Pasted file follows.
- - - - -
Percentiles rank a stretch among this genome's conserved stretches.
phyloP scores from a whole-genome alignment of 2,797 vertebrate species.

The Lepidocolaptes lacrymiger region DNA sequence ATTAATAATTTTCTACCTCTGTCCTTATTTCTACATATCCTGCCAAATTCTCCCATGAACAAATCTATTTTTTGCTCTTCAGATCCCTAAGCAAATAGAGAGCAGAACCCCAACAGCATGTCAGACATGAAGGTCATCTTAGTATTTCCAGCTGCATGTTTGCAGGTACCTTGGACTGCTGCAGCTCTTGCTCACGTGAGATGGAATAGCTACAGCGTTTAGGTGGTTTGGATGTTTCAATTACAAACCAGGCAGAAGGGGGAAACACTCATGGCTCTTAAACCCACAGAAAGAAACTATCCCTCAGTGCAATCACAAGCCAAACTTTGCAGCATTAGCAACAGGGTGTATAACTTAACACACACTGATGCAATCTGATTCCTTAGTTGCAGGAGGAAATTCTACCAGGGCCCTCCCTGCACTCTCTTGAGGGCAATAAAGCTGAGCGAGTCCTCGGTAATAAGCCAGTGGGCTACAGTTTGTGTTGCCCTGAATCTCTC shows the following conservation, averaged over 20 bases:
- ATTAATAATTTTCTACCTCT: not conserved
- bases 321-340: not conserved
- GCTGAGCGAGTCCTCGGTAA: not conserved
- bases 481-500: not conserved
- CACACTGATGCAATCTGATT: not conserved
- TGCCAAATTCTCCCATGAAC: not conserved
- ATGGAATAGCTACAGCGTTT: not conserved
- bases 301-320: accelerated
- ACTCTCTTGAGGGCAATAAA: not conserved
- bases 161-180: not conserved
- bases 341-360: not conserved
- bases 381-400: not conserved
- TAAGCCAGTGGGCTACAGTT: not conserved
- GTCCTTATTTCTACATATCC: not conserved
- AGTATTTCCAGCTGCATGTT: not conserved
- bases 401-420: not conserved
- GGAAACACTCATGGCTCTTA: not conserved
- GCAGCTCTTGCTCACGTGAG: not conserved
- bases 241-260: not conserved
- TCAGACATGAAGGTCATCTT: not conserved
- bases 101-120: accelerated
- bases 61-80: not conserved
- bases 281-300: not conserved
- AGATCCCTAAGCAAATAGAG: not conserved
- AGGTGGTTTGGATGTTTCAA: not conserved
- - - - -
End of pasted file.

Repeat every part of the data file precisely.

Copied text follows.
Percentiles rank a stretch among this genome's conserved stretches.
phyloP scores from a whole-genome alignment of 2,797 vertebrate species.

The Lepidocolaptes lacrymiger region DNA sequence ATTAATAATTTTCTACCTCTGTCCTTATTTCTACATATCCTGCCAAATTCTCCCATGAACAAATCTATTTTTTGCTCTTCAGATCCCTAAGCAAATAGAGAGCAGAACCCCAACAGCATGTCAGACATGAAGGTCATCTTAGTATTTCCAGCTGCATGTTTGCAGGTACCTTGGACTGCTGCAGCTCTTGCTCACGTGAGATGGAATAGCTACAGCGTTTAGGTGGTTTGGATGTTTCAATTACAAACCAGGCAGAAGGGGGAAACACTCATGGCTCTTAAACCCACAGAAAGAAACTATCCCTCAGTGCAATCACAAGCCAAACTTTGCAGCATTAGCAACAGGGTGTATAACTTAACACACACTGATGCAATCTGATTCCTTAGTTGCAGGAGGAAATTCTACCAGGGCCCTCCCTGCACTCTCTTGAGGGCAATAAAGCTGAGCGAGTCCTCGGTAATAAGCCAGTGGGCTACAGTTTGTGTTGCCCTGAATCTCTC shows the following conservation, averaged over 20 bases:
- ATTAATAATTTTCTACCTCT: not conserved
- bases 321-340: not conserved
- GCTGAGCGAGTCCTCGGTAA: not conserved
- bases 481-500: not conserved
- CACACTGATGCAATCTGATT: not conserved
- TGCCAAATTCTCCCATGAAC: not conserved
- ATGGAATAGCTACAGCGTTT: not conserved
- bases 301-320: accelerated
- ACTCTCTTGAGGGCAATAAA: not conserved
- bases 161-180: not conserved
- bases 341-360: not conserved
- bases 381-400: not conserved
- TAAGCCAGTGGGCTACAGTT: not conserved
- GTCCTTATTTCTACATATCC: not conserved
- AGTATTTCCAGCTGCATGTT: not conserved
- bases 401-420: not conserved
- GGAAACACTCATGGCTCTTA: not conserved
- GCAGCTCTTGCTCACGTGAG: not conserved
- bases 241-260: not conserved
- TCAGACATGAAGGTCATCTT: not conserved
- bases 101-120: accelerated
- bases 61-80: not conserved
- bases 281-300: not conserved
- AGATCCCTAAGCAAATAGAG: not conserved
- AGGTGGTTTGGATGTTTCAA: not conserved